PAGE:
A desktop applet has always been the solution, but most – whether a google desktop widget or simply adding a web-page to my desktop – I have always found lacking as either they remain in the background and I am unable to quickly view them on top of other applications – or they consume desktop space by occupying a bar perpetually on the right or left or top or bottom of my screen.  All dissatisfying solutions that I’ve done away with after a short while.  An instant messaging client solution is perfect for me.  It provides visual and auditory notification of new alerts and messages, which is useful when I am following a situation closely, but I can also turn down when I need to.

For outgoing updates, I have the following paths to update my twitter feed.  I can post to this blog, and it will update twitter.  I can also update my twitter status through a browser; through sending an instant message from Pidgin (it using gtalk – googletalk protocol/XMPP); through sending an e-mail to a twittermail address; through sending an SMS message from my smartphone; or through the browser on my Smartphone (whose homepage I set to my twitter homepage so I can pick up all my alerts).  I think that is pretty cool.

And by posting to Twitter, I am also updating my Facebook page; and you will also note that you can also view the Living Prepared and Globaliist twitter feeds through the widget on the right of this page.  In coming weeks, this site will be launching a number of feeds to help you be better informed about emergency and disaster preparedness – aggregated from official government and non-governmental sources.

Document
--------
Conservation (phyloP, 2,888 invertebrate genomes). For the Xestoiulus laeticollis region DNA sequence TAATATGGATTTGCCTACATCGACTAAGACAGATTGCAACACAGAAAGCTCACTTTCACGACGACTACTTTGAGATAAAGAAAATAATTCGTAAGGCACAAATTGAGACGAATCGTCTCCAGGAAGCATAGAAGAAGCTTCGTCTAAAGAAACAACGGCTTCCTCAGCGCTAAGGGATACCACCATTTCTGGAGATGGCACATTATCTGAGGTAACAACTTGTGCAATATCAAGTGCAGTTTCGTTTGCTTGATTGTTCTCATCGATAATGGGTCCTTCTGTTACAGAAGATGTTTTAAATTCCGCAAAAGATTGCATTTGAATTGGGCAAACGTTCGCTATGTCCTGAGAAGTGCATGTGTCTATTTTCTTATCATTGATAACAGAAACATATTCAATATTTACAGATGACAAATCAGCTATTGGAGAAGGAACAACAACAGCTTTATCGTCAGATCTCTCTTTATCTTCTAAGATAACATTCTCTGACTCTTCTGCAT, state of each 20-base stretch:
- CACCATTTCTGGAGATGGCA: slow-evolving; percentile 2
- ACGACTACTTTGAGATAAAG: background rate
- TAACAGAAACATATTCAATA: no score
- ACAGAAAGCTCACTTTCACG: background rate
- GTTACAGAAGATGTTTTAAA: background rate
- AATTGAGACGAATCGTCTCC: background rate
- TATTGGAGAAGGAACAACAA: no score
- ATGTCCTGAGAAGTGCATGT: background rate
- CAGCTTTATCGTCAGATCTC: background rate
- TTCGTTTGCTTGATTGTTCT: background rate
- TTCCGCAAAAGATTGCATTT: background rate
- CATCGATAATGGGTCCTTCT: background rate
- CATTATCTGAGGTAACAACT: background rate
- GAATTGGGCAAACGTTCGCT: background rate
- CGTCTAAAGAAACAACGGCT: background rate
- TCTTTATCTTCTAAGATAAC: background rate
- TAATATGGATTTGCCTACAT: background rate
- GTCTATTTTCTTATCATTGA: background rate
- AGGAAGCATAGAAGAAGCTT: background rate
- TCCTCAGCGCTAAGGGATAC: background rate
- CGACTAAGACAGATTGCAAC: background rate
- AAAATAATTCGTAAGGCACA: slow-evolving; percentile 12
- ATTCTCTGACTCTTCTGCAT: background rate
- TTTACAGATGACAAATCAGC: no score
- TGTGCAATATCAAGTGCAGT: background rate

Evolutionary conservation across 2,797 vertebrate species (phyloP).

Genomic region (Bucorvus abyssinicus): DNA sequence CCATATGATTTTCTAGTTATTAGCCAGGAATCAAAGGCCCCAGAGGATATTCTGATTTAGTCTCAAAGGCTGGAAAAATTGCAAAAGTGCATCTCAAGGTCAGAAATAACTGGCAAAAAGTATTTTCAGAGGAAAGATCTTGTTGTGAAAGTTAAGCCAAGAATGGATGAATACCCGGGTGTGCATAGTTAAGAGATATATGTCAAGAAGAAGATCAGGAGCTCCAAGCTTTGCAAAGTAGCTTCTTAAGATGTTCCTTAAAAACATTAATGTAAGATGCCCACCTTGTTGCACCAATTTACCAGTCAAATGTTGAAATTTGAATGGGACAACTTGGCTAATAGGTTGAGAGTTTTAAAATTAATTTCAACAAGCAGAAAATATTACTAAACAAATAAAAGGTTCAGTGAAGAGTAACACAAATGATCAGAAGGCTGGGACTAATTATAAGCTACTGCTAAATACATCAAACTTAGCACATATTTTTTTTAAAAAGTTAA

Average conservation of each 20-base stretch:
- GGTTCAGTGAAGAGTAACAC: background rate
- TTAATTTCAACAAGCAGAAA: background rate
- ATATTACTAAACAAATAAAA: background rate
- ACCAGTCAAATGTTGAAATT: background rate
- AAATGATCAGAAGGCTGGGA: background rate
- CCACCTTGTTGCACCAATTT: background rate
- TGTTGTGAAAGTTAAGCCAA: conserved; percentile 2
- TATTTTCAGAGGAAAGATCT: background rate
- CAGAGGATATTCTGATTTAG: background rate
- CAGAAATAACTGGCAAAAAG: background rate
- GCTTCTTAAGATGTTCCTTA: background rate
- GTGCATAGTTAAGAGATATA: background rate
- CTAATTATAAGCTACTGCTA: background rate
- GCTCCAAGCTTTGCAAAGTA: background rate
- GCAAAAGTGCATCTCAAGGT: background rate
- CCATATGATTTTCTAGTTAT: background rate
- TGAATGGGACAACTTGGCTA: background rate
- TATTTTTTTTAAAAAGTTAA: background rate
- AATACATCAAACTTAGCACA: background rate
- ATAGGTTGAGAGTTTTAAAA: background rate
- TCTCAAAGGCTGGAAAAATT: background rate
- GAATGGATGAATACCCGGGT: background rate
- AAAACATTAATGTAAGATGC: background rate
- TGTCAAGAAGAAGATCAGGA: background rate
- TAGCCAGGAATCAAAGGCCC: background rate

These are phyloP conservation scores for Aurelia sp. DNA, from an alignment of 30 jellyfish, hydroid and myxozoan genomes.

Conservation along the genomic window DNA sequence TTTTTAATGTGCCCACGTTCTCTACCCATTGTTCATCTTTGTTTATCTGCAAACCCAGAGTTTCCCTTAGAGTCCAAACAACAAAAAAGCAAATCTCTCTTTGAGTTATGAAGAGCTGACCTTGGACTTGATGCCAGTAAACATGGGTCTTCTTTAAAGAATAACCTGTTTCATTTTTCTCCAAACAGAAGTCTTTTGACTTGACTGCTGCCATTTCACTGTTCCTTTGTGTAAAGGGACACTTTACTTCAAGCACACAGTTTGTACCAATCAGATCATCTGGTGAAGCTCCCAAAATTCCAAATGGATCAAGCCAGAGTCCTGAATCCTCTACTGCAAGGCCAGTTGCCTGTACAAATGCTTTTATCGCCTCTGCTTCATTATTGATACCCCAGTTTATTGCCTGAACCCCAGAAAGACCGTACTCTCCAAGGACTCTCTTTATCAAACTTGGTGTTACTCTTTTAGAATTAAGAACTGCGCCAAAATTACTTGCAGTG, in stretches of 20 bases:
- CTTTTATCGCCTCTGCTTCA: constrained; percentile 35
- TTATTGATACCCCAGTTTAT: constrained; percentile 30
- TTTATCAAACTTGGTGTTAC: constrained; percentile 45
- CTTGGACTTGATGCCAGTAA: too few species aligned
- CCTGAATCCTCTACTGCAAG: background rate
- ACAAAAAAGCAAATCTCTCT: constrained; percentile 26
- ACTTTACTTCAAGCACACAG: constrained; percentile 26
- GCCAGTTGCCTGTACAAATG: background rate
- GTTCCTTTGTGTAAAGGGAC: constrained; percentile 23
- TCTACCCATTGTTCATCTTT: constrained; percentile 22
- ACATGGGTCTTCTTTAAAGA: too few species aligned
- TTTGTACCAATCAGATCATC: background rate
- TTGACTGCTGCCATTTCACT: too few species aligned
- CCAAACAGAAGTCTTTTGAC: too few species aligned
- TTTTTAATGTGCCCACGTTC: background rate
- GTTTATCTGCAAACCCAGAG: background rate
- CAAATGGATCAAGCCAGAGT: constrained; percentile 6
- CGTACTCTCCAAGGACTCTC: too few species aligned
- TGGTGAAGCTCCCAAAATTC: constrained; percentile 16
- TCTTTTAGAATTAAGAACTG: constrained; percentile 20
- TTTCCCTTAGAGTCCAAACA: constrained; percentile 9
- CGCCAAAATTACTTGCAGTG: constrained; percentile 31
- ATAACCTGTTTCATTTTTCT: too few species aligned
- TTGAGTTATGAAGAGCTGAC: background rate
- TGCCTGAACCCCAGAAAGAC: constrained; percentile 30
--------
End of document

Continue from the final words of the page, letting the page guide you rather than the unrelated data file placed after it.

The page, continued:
This is the short version of this story; a longer one with step-by-step instructions will follow soon in a longer post, but I wanted to get this out to get you thinking about the possibilities.

Here is something you can help me with – I am looking to compile a list of relevant twitter, blogs and RSS feeds from governmental and non-governmental sources related to disaster preparedness, as well as alerts and warnings issued at actual time of an event (such as tornado warning, earthquake notifications, and hurricane tracking).  I’m going to organize these into separate RSS and twitter feeds that you will be able to subscribe to and follow.

In a few days, I will post a list of the feeds I have identified so far, and would be glad to receive lists of any others from you.

And I’ll do some quality control and weeding out before making any aggregated feed public.  There’s nothing worse than having an unqualified source mixed in and creating confusion.  All postings from Living Prepared™ will be clearly identified with the source – and you will always be able to look them up from this site.